A wickedly smart, funny and deeply felt debut novel about four adult siblings and the fate of their long depended-upon family inheritance
On a wintry afternoon in New York City, Melody, Beatrice and Jack Plumb gather to confront their charismatic and reckless older brother, Leo, who has just been released from rehab. Leo’s bad behavior before entering rehab, culminating in a car crash while under the influence—a nineteen-year-old waitress beside him—has left the Plumbs’ joint trust fund—“The Nest,” as they’ve taken to calling it—endangered. All four siblings, at very different places in their lives, believe that this money will solve a host of self-inflicted problems and their consequences. And until Leo’s accident, they’d been mere months away from receiving it.
Can Leo get the Plumbs out of this mess, as he’s always been able to do for himself before? Or will the Plumb siblings have to do without the money and the future lives they’ve envisioned? As the siblings grapple with family tensions, old histories, and the significant emotional and financial cost of the accident, Sweeney introduces an unforgettable cast of supporting characters: Leo’s stalwart ex-girlfriend who now thinks that maybe, just maybe, he is capable of change; the waitress whose life was shattered in the accident; the Iraqi war veteran who falls in love with her; and a retired, grieving firefighter with a very big secret.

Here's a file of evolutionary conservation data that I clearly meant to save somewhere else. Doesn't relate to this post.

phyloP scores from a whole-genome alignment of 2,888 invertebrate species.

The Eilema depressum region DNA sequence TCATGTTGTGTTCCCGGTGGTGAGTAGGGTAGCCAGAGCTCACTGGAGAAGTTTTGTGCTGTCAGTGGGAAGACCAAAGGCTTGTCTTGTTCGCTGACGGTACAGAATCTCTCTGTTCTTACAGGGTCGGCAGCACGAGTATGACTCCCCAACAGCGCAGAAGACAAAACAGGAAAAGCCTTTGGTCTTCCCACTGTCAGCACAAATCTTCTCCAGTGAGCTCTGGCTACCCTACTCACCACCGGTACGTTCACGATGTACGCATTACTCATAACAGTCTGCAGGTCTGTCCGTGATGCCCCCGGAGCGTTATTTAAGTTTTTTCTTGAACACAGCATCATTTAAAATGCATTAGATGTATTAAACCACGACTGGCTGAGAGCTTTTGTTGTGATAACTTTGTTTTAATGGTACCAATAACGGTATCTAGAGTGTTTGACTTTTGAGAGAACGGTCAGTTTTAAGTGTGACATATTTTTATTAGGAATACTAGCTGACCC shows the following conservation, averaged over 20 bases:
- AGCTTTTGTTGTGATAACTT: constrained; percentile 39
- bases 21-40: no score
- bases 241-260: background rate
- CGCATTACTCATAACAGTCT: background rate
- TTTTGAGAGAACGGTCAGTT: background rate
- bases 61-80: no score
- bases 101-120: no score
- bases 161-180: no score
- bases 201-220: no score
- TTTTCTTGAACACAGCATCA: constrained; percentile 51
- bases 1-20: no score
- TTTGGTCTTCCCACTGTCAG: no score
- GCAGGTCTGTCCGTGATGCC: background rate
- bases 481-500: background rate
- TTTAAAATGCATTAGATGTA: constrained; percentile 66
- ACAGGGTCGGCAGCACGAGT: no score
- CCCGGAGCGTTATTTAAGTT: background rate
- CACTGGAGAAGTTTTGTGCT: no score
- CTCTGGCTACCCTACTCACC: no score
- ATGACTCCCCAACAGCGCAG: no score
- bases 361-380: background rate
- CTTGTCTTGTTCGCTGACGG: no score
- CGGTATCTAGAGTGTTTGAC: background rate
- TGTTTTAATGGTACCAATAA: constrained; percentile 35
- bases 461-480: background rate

Tender, funny and deftly written, The Nest explores what money does to relationships, what happens to our ambitions over the course of our lives, and the fraught but unbreakable ties we have with our families.
APPLE BOOKS REVIEW
If you enjoy books like This Is Where I Leave You and Spool of Blue Thread, which give you a courtside seat to another family’s dysfunction and provide great entertainment, The Nest is a great find. When Leo Plumb—the eldest of four adult children who were born to driven, detached parents in the tony suburbs of Long Island—spectacularly misbehaves, he jeopardises his siblings’ nest eggs and sends their lives into a tailspin. Debut novelist Cynthia D’Aprix Sweeney is a natural-born storyteller who lovingly crafts a large, lifelike cast of characters and moves the action along with cinematic flair. Her eagle-eyed humour reveals the soft, yearning hearts behind the misbehaving Plumbs’ aloof demeanours.
Interesting family dynamics, no big wow in the end.
This was incredibly boring and put me to sleep a few times.
I really wanted to like this book but found it overwhelmingly dull. I kept waiting for it to pick up but it never did. The ending left too many questions as well.